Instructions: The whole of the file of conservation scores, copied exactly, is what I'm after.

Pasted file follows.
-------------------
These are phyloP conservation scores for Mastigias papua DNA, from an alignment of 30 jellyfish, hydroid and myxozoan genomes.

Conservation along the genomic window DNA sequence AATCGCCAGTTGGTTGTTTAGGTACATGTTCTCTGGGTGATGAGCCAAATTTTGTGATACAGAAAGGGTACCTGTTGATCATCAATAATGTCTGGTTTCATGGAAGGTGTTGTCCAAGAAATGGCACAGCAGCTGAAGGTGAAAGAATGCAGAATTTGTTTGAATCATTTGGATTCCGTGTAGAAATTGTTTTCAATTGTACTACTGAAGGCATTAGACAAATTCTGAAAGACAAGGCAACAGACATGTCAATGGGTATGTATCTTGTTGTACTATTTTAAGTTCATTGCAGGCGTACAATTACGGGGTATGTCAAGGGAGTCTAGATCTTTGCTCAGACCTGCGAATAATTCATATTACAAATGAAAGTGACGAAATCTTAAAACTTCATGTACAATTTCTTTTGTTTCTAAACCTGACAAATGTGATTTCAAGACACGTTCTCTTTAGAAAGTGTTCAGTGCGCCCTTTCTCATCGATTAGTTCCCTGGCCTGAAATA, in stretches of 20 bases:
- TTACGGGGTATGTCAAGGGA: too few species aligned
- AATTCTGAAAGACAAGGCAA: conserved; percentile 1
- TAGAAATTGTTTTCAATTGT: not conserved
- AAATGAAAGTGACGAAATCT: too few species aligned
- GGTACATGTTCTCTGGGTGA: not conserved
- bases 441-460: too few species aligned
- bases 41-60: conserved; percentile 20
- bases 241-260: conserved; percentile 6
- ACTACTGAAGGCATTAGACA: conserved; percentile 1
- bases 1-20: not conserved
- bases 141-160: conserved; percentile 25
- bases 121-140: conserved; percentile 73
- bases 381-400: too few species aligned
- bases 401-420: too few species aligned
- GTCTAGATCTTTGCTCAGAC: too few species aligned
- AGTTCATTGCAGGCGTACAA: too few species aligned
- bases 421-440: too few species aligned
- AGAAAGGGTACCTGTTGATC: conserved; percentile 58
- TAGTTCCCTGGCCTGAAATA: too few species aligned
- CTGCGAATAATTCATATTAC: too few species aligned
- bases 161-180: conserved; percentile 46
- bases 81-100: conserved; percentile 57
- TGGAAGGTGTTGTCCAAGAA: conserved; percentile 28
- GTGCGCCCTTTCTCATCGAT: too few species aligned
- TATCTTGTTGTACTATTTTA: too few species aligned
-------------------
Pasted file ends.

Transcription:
These are phyloP conservation scores for Mastigias papua DNA, from an alignment of 30 jellyfish, hydroid and myxozoan genomes.

Conservation along the genomic window DNA sequence AATCGCCAGTTGGTTGTTTAGGTACATGTTCTCTGGGTGATGAGCCAAATTTTGTGATACAGAAAGGGTACCTGTTGATCATCAATAATGTCTGGTTTCATGGAAGGTGTTGTCCAAGAAATGGCACAGCAGCTGAAGGTGAAAGAATGCAGAATTTGTTTGAATCATTTGGATTCCGTGTAGAAATTGTTTTCAATTGTACTACTGAAGGCATTAGACAAATTCTGAAAGACAAGGCAACAGACATGTCAATGGGTATGTATCTTGTTGTACTATTTTAAGTTCATTGCAGGCGTACAATTACGGGGTATGTCAAGGGAGTCTAGATCTTTGCTCAGACCTGCGAATAATTCATATTACAAATGAAAGTGACGAAATCTTAAAACTTCATGTACAATTTCTTTTGTTTCTAAACCTGACAAATGTGATTTCAAGACACGTTCTCTTTAGAAAGTGTTCAGTGCGCCCTTTCTCATCGATTAGTTCCCTGGCCTGAAATA, in stretches of 20 bases:
- TTACGGGGTATGTCAAGGGA: too few species aligned
- AATTCTGAAAGACAAGGCAA: conserved; percentile 1
- TAGAAATTGTTTTCAATTGT: not conserved
- AAATGAAAGTGACGAAATCT: too few species aligned
- GGTACATGTTCTCTGGGTGA: not conserved
- bases 441-460: too few species aligned
- bases 41-60: conserved; percentile 20
- bases 241-260: conserved; percentile 6
- ACTACTGAAGGCATTAGACA: conserved; percentile 1
- bases 1-20: not conserved
- bases 141-160: conserved; percentile 25
- bases 121-140: conserved; percentile 73
- bases 381-400: too few species aligned
- bases 401-420: too few species aligned
- GTCTAGATCTTTGCTCAGAC: too few species aligned
- AGTTCATTGCAGGCGTACAA: too few species aligned
- bases 421-440: too few species aligned
- AGAAAGGGTACCTGTTGATC: conserved; percentile 58
- TAGTTCCCTGGCCTGAAATA: too few species aligned
- CTGCGAATAATTCATATTAC: too few species aligned
- bases 161-180: conserved; percentile 46
- bases 81-100: conserved; percentile 57
- TGGAAGGTGTTGTCCAAGAA: conserved; percentile 28
- GTGCGCCCTTTCTCATCGAT: too few species aligned
- TATCTTGTTGTACTATTTTA: too few species aligned